Meet Lizzie Francis, a designer at Purple Creative, who was set the challenge of making a nativity of the woolly variety! Read on to find out how Lizzie achieved a crochet miracle to help raise money for Great Ormond Street Hospital.
Lizzie Francis is an avid knitter who’s been knitting since the age of five, with the help of her nannie. She started knitting squares which she sewed together to create cushion covers, then progressed on to toys and clothes for her teddies. Lizzie made her first jumper at 11 to receive a Girl Guides’ badge, but stopped knitting until she finished university. Since then, she has reignited her passion and now receives many requests from friends and family. Her dad often chooses items from Lizzie’s shelf of knitting book, and as a result has a growing collection that includes iguanas, dinosaurs, foxes and elephants.
We spoke to Lizzie to find out how she raised £1050 for Great Ormond Street Hospital, crocheting from 1st - 23rd December for more than 140 hours and and making 30 characters in total – creating every single request that came in with a donation.
What inspired you to start your Knitivitiy?
Every year the whole of my workplace - Purple Creative - gets really excited and competitive about what we can create for our annual Christmas charity campaign. We’ve had some fascinating ones over the years and as a rule, the more impractical they are - the more we like them.
This year’s was inspired by me. We were sitting there thinking up ideas as we stared at a knitted R2D2 I had made for someone’s child in the design studio, and then it struck us to do a knitvity! The idea was the easy bit – the hard part was freeing me up from my day job as a full-time designer, so I could spend my whole December knitting.
How did you go about knitting each request?
Most of the items were crocheted because it was quicker, and we needed to be prepared for whatever level of demand there was - our goal was to make all of the requests from those people who donated. I have been knitting and crocheting for a while, so I had lots of books and patterns already, as well as a huge stash of yarn.
For the patterns I didn’t have, I mainly sourced them on Ravelry, looking for either an exact match or something I could adapt. There obviously wasn’t a pattern for the Archangel Peter Gabriel! I was lucky though - most things weren’t as out there as they could have been, and the amount of patterns on the Internet is mind blowing.
What kind of requests did you receive?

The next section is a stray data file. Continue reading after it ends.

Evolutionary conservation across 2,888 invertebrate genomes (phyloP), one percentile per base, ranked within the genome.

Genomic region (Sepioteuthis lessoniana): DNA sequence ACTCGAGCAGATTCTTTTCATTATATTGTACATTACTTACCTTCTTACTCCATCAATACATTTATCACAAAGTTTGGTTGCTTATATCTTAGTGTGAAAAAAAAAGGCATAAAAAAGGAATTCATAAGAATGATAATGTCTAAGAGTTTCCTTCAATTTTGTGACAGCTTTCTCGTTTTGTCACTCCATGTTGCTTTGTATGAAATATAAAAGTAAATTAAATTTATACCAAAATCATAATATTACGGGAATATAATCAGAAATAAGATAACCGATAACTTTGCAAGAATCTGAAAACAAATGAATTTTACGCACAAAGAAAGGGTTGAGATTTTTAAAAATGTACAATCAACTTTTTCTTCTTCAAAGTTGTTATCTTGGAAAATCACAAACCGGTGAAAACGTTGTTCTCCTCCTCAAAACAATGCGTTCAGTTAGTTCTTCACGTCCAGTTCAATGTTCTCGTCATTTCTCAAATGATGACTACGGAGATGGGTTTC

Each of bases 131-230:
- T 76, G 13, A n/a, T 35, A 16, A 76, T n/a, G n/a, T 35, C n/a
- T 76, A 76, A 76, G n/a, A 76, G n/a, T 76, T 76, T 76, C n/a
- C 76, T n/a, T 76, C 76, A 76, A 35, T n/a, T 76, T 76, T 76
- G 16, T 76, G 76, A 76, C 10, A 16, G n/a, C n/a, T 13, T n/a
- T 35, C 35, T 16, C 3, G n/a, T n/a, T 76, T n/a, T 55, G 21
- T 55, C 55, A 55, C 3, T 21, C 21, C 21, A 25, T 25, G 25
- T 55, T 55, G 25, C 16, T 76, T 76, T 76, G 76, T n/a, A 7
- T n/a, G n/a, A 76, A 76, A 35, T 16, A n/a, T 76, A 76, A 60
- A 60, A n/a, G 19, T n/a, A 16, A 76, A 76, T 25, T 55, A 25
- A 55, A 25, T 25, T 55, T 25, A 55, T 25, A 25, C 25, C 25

Most of them seemed fairly normal until we saw them all together at the end. There was nothing too Christmassy, which was interesting as lots of people clearly had the idea to go off piste from the normal nativity. There was the odd reference to it though with the Wise Minions and baby Yoda! Some of the requests came with interesting reasons behind them, such as the ox for a child who played an ox in his first nativity play. One request was from a Purple Creative artworker who drew me a picture and asked me to recreate their frogman in wool…
Do you think you’ll carry on knitting this year?
I’m taking a brief break but only because I have a huge cross-stitch to work on for a friend’s son’s first birthday. I already have my next batch of requests to work on though – including a Dr Who scarf and a set of characters from the film Labyrinth, which will mean lots of pattern adapting and concentration. I also received some lovely wool and patterns for Christmas so I have them to work through too.
Are there any other crafty charitable plans in the pipeline, for you or Purple Creative?
Through the Knaughty Knitters group that I’m a member of, a few of us are planning on working through our books, choosing to make one thing from each, and then donating them to a food bank. One of the members does volunteer work to make sure people get some sort of present at Christmas. As I’m mainly a toymaker, there will hopefully be some happy children. It’ll also help get through the stashes of wool we all have!
We’ve raised over £1050 for Great Ormond Street Hospital – and hopefully we’ll do something just as enjoyable next year that taps into someone else’s secret talent.
We’ll watch this space – what a heart-warming tale! Well done to Purple Creative and super-knitter Lizzie for her fantastic work.